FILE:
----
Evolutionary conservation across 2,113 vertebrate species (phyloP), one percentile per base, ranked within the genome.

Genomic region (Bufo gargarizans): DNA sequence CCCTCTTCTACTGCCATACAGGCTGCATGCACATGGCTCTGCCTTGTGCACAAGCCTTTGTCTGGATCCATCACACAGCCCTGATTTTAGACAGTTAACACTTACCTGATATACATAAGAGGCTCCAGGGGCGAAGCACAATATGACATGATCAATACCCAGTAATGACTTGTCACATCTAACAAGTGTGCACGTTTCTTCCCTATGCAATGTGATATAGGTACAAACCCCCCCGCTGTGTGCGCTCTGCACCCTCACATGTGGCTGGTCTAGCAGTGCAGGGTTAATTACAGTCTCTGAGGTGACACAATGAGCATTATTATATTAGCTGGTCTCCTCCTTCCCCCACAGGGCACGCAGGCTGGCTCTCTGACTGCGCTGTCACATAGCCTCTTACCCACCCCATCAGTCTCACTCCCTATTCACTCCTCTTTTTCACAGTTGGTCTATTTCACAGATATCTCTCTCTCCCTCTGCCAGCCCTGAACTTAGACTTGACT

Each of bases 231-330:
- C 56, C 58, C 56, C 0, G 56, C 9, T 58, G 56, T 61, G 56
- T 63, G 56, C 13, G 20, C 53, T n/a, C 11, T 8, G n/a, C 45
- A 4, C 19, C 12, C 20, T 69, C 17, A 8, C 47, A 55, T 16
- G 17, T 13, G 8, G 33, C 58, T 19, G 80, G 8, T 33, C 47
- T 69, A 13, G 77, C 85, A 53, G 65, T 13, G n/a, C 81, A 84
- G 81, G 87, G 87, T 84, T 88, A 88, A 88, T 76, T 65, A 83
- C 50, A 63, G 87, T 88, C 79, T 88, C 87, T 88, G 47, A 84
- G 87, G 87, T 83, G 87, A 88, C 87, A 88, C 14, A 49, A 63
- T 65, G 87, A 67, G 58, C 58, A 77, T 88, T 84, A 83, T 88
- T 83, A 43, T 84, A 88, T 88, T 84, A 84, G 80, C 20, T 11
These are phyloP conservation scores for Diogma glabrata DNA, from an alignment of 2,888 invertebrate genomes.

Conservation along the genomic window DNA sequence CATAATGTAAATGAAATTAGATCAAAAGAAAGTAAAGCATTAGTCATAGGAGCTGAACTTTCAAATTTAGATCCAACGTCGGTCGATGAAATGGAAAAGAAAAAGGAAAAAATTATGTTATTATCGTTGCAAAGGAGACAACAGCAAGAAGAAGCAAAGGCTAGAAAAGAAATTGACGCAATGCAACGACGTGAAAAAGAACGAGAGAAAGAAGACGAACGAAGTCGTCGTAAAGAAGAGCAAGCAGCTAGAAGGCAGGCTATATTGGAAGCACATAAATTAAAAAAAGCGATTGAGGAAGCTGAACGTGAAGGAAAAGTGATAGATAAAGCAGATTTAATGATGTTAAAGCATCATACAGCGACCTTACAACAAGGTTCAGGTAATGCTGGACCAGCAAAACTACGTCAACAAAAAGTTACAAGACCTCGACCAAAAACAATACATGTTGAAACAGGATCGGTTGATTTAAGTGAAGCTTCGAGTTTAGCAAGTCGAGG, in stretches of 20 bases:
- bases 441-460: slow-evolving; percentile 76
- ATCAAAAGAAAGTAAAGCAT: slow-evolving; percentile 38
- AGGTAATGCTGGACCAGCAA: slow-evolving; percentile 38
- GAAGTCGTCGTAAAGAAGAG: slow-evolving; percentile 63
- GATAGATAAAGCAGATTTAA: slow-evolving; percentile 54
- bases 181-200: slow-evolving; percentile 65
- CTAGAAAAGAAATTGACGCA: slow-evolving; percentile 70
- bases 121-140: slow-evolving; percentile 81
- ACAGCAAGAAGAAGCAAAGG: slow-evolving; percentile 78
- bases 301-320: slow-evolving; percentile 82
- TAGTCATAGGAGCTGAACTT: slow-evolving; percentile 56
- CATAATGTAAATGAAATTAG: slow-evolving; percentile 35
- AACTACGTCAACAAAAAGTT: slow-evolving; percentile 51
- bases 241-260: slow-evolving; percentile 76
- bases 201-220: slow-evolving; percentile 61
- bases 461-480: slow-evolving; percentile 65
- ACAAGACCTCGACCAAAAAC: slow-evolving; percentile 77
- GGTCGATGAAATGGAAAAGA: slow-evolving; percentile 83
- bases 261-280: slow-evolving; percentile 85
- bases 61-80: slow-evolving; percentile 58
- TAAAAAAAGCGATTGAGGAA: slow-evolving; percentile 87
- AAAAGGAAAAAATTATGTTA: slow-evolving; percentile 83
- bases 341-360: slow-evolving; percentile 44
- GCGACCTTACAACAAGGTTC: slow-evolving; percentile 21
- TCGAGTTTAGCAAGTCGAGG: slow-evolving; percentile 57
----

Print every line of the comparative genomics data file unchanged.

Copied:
Evolutionary conservation across 2,113 vertebrate species (phyloP), one percentile per base, ranked within the genome.

Genomic region (Bufo gargarizans): DNA sequence CCCTCTTCTACTGCCATACAGGCTGCATGCACATGGCTCTGCCTTGTGCACAAGCCTTTGTCTGGATCCATCACACAGCCCTGATTTTAGACAGTTAACACTTACCTGATATACATAAGAGGCTCCAGGGGCGAAGCACAATATGACATGATCAATACCCAGTAATGACTTGTCACATCTAACAAGTGTGCACGTTTCTTCCCTATGCAATGTGATATAGGTACAAACCCCCCCGCTGTGTGCGCTCTGCACCCTCACATGTGGCTGGTCTAGCAGTGCAGGGTTAATTACAGTCTCTGAGGTGACACAATGAGCATTATTATATTAGCTGGTCTCCTCCTTCCCCCACAGGGCACGCAGGCTGGCTCTCTGACTGCGCTGTCACATAGCCTCTTACCCACCCCATCAGTCTCACTCCCTATTCACTCCTCTTTTTCACAGTTGGTCTATTTCACAGATATCTCTCTCTCCCTCTGCCAGCCCTGAACTTAGACTTGACT

Each of bases 231-330:
- C 56, C 58, C 56, C 0, G 56, C 9, T 58, G 56, T 61, G 56
- T 63, G 56, C 13, G 20, C 53, T n/a, C 11, T 8, G n/a, C 45
- A 4, C 19, C 12, C 20, T 69, C 17, A 8, C 47, A 55, T 16
- G 17, T 13, G 8, G 33, C 58, T 19, G 80, G 8, T 33, C 47
- T 69, A 13, G 77, C 85, A 53, G 65, T 13, G n/a, C 81, A 84
- G 81, G 87, G 87, T 84, T 88, A 88, A 88, T 76, T 65, A 83
- C 50, A 63, G 87, T 88, C 79, T 88, C 87, T 88, G 47, A 84
- G 87, G 87, T 83, G 87, A 88, C 87, A 88, C 14, A 49, A 63
- T 65, G 87, A 67, G 58, C 58, A 77, T 88, T 84, A 83, T 88
- T 83, A 43, T 84, A 88, T 88, T 84, A 84, G 80, C 20, T 11
These are phyloP conservation scores for Diogma glabrata DNA, from an alignment of 2,888 invertebrate genomes.

Conservation along the genomic window DNA sequence CATAATGTAAATGAAATTAGATCAAAAGAAAGTAAAGCATTAGTCATAGGAGCTGAACTTTCAAATTTAGATCCAACGTCGGTCGATGAAATGGAAAAGAAAAAGGAAAAAATTATGTTATTATCGTTGCAAAGGAGACAACAGCAAGAAGAAGCAAAGGCTAGAAAAGAAATTGACGCAATGCAACGACGTGAAAAAGAACGAGAGAAAGAAGACGAACGAAGTCGTCGTAAAGAAGAGCAAGCAGCTAGAAGGCAGGCTATATTGGAAGCACATAAATTAAAAAAAGCGATTGAGGAAGCTGAACGTGAAGGAAAAGTGATAGATAAAGCAGATTTAATGATGTTAAAGCATCATACAGCGACCTTACAACAAGGTTCAGGTAATGCTGGACCAGCAAAACTACGTCAACAAAAAGTTACAAGACCTCGACCAAAAACAATACATGTTGAAACAGGATCGGTTGATTTAAGTGAAGCTTCGAGTTTAGCAAGTCGAGG, in stretches of 20 bases:
- bases 441-460: slow-evolving; percentile 76
- ATCAAAAGAAAGTAAAGCAT: slow-evolving; percentile 38
- AGGTAATGCTGGACCAGCAA: slow-evolving; percentile 38
- GAAGTCGTCGTAAAGAAGAG: slow-evolving; percentile 63
- GATAGATAAAGCAGATTTAA: slow-evolving; percentile 54
- bases 181-200: slow-evolving; percentile 65
- CTAGAAAAGAAATTGACGCA: slow-evolving; percentile 70
- bases 121-140: slow-evolving; percentile 81
- ACAGCAAGAAGAAGCAAAGG: slow-evolving; percentile 78
- bases 301-320: slow-evolving; percentile 82
- TAGTCATAGGAGCTGAACTT: slow-evolving; percentile 56
- CATAATGTAAATGAAATTAG: slow-evolving; percentile 35
- AACTACGTCAACAAAAAGTT: slow-evolving; percentile 51
- bases 241-260: slow-evolving; percentile 76
- bases 201-220: slow-evolving; percentile 61
- bases 461-480: slow-evolving; percentile 65
- ACAAGACCTCGACCAAAAAC: slow-evolving; percentile 77
- GGTCGATGAAATGGAAAAGA: slow-evolving; percentile 83
- bases 261-280: slow-evolving; percentile 85
- bases 61-80: slow-evolving; percentile 58
- TAAAAAAAGCGATTGAGGAA: slow-evolving; percentile 87
- AAAAGGAAAAAATTATGTTA: slow-evolving; percentile 83
- bases 341-360: slow-evolving; percentile 44
- GCGACCTTACAACAAGGTTC: slow-evolving; percentile 21
- TCGAGTTTAGCAAGTCGAGG: slow-evolving; percentile 57